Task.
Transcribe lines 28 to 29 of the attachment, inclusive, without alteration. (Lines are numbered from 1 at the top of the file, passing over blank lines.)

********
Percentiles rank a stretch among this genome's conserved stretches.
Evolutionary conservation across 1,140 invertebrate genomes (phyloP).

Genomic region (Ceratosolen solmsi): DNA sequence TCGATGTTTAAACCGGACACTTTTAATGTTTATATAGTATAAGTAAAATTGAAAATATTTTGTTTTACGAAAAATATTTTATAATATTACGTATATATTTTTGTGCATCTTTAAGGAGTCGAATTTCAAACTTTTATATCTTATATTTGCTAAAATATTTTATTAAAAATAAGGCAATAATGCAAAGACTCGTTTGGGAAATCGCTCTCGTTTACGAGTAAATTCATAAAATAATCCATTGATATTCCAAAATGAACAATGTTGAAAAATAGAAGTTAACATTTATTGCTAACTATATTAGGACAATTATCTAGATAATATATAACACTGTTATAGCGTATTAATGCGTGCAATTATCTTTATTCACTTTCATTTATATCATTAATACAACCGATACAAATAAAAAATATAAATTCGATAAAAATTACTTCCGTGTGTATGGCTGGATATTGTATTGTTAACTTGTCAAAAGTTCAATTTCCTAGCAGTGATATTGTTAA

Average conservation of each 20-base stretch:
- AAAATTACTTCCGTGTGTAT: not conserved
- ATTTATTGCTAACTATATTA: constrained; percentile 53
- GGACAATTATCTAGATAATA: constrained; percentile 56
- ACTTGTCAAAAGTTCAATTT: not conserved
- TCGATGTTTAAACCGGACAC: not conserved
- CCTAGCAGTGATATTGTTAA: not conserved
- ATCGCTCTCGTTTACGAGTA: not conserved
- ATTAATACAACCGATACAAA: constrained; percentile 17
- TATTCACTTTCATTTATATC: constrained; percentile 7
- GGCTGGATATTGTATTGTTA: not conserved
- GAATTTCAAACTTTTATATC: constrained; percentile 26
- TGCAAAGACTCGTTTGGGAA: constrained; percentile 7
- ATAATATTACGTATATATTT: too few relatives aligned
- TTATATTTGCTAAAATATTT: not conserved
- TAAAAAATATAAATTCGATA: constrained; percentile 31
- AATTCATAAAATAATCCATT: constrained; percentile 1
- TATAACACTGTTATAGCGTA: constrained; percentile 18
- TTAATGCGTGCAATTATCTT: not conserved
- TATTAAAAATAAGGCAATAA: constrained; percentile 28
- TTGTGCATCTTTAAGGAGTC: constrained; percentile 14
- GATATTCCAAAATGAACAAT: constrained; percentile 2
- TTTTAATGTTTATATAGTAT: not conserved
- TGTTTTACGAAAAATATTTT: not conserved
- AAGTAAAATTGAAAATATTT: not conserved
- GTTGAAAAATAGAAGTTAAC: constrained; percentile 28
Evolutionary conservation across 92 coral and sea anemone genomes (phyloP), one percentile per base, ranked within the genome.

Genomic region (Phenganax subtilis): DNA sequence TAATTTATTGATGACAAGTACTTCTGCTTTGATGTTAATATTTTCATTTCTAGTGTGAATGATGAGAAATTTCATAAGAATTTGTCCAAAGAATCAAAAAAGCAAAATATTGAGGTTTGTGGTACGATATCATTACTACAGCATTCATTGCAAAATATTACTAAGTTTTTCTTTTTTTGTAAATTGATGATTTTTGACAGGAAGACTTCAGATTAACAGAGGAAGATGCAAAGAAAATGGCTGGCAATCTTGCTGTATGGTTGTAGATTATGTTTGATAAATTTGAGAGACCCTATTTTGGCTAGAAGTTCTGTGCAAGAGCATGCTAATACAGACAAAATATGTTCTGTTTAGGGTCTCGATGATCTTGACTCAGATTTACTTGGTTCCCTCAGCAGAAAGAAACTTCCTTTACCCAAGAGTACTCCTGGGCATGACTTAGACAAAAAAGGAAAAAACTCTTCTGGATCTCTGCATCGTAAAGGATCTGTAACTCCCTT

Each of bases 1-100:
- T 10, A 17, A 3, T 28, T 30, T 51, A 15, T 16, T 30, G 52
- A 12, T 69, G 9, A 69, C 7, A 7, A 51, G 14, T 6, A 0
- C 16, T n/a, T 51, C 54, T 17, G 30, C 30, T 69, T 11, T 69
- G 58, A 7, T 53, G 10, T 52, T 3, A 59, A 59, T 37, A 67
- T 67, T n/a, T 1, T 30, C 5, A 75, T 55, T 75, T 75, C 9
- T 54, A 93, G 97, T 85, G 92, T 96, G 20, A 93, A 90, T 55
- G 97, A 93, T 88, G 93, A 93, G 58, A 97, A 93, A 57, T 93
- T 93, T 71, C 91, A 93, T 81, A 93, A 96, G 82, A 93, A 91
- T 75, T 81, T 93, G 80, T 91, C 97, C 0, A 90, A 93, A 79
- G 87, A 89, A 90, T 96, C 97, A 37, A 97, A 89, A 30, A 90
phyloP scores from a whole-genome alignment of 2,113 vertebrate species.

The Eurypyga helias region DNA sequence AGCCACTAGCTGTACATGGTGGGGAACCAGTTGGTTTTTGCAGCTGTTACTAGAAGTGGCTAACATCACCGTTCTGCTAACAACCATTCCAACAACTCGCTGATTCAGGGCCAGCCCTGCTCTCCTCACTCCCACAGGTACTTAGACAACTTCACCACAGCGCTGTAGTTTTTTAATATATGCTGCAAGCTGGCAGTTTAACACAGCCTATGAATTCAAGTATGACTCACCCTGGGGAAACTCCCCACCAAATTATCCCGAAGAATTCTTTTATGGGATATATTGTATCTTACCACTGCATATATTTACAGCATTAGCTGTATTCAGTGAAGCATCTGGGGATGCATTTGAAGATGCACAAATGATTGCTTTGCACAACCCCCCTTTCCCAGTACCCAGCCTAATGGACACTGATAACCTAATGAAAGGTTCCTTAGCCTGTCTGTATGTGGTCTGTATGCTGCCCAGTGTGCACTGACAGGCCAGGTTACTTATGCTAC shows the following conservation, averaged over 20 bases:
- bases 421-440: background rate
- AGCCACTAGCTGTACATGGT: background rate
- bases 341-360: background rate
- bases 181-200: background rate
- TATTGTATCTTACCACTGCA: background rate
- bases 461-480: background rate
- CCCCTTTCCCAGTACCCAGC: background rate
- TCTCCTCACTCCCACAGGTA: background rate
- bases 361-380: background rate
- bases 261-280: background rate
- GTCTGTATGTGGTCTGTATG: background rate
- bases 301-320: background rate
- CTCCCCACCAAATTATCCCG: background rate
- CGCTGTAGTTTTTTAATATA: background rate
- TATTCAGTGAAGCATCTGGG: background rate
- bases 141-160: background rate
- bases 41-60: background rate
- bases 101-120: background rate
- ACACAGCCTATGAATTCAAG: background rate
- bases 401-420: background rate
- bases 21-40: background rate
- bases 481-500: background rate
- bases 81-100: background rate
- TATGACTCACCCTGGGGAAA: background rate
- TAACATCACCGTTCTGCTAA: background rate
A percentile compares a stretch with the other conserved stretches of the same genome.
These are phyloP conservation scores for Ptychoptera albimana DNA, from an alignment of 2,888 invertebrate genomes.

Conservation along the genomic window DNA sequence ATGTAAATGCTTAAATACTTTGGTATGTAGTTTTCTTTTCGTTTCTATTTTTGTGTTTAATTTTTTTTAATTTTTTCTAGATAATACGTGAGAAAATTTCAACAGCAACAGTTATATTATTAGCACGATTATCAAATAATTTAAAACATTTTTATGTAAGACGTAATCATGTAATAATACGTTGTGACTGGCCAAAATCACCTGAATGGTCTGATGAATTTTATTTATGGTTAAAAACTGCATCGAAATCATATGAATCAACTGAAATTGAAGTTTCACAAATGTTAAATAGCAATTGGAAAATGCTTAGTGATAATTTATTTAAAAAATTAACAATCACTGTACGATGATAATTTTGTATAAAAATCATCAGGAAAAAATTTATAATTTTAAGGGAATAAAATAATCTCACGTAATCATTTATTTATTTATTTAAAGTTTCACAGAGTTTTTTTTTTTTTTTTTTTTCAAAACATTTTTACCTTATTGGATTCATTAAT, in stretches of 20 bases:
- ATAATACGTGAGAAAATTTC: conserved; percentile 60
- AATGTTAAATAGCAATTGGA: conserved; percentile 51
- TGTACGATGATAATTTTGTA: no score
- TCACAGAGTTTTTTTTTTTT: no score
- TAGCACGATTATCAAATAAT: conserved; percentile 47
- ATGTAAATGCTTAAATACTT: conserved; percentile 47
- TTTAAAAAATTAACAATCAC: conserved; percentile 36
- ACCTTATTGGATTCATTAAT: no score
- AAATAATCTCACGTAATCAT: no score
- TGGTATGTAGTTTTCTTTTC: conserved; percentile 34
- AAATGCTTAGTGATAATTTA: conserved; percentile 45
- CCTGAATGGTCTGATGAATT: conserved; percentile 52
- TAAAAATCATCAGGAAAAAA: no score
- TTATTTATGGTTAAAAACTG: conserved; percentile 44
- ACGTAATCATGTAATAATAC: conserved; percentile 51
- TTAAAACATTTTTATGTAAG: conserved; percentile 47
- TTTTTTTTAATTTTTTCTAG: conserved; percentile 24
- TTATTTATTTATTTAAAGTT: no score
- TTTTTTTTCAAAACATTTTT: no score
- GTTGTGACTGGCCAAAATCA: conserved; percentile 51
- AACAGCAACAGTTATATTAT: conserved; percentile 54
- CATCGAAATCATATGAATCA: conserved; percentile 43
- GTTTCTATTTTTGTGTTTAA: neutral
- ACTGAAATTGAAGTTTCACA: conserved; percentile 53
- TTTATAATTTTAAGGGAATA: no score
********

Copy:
- AAGTAAAATTGAAAATATTT: not conserved
- GTTGAAAAATAGAAGTTAAC: constrained; percentile 28